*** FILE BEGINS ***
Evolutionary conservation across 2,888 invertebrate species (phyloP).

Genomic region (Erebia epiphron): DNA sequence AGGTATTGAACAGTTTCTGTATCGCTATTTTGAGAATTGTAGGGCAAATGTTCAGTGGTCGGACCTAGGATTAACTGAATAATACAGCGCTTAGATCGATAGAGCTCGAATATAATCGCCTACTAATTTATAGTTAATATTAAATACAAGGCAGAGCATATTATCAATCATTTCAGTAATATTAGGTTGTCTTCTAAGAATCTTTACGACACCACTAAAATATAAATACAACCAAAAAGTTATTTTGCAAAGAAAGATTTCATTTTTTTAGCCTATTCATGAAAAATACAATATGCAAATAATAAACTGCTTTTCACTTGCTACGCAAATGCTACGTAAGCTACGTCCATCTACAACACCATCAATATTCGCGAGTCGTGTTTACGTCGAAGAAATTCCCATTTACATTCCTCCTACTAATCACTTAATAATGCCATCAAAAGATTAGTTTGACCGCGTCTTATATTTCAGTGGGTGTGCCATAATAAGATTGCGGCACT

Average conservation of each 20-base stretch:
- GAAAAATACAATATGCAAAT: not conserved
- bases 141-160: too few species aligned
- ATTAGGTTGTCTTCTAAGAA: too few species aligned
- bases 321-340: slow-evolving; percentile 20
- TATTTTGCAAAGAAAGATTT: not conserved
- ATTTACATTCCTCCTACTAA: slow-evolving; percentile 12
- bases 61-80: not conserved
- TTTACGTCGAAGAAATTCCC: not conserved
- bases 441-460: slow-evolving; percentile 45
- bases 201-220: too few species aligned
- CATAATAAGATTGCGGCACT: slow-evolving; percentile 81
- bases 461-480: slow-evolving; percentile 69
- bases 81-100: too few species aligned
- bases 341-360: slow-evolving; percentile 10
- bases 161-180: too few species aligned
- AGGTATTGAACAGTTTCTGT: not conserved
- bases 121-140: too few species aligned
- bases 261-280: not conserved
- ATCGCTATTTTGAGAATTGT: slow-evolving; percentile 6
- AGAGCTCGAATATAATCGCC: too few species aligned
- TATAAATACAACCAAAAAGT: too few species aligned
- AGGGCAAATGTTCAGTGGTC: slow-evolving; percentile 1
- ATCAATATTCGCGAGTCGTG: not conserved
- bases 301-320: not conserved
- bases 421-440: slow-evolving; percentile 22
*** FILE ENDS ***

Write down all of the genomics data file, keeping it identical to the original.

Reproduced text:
Evolutionary conservation across 2,888 invertebrate species (phyloP).

Genomic region (Erebia epiphron): DNA sequence AGGTATTGAACAGTTTCTGTATCGCTATTTTGAGAATTGTAGGGCAAATGTTCAGTGGTCGGACCTAGGATTAACTGAATAATACAGCGCTTAGATCGATAGAGCTCGAATATAATCGCCTACTAATTTATAGTTAATATTAAATACAAGGCAGAGCATATTATCAATCATTTCAGTAATATTAGGTTGTCTTCTAAGAATCTTTACGACACCACTAAAATATAAATACAACCAAAAAGTTATTTTGCAAAGAAAGATTTCATTTTTTTAGCCTATTCATGAAAAATACAATATGCAAATAATAAACTGCTTTTCACTTGCTACGCAAATGCTACGTAAGCTACGTCCATCTACAACACCATCAATATTCGCGAGTCGTGTTTACGTCGAAGAAATTCCCATTTACATTCCTCCTACTAATCACTTAATAATGCCATCAAAAGATTAGTTTGACCGCGTCTTATATTTCAGTGGGTGTGCCATAATAAGATTGCGGCACT

Average conservation of each 20-base stretch:
- GAAAAATACAATATGCAAAT: not conserved
- bases 141-160: too few species aligned
- ATTAGGTTGTCTTCTAAGAA: too few species aligned
- bases 321-340: slow-evolving; percentile 20
- TATTTTGCAAAGAAAGATTT: not conserved
- ATTTACATTCCTCCTACTAA: slow-evolving; percentile 12
- bases 61-80: not conserved
- TTTACGTCGAAGAAATTCCC: not conserved
- bases 441-460: slow-evolving; percentile 45
- bases 201-220: too few species aligned
- CATAATAAGATTGCGGCACT: slow-evolving; percentile 81
- bases 461-480: slow-evolving; percentile 69
- bases 81-100: too few species aligned
- bases 341-360: slow-evolving; percentile 10
- bases 161-180: too few species aligned
- AGGTATTGAACAGTTTCTGT: not conserved
- bases 121-140: too few species aligned
- bases 261-280: not conserved
- ATCGCTATTTTGAGAATTGT: slow-evolving; percentile 6
- AGAGCTCGAATATAATCGCC: too few species aligned
- TATAAATACAACCAAAAAGT: too few species aligned
- AGGGCAAATGTTCAGTGGTC: slow-evolving; percentile 1
- ATCAATATTCGCGAGTCGTG: not conserved
- bases 301-320: not conserved
- bases 421-440: slow-evolving; percentile 22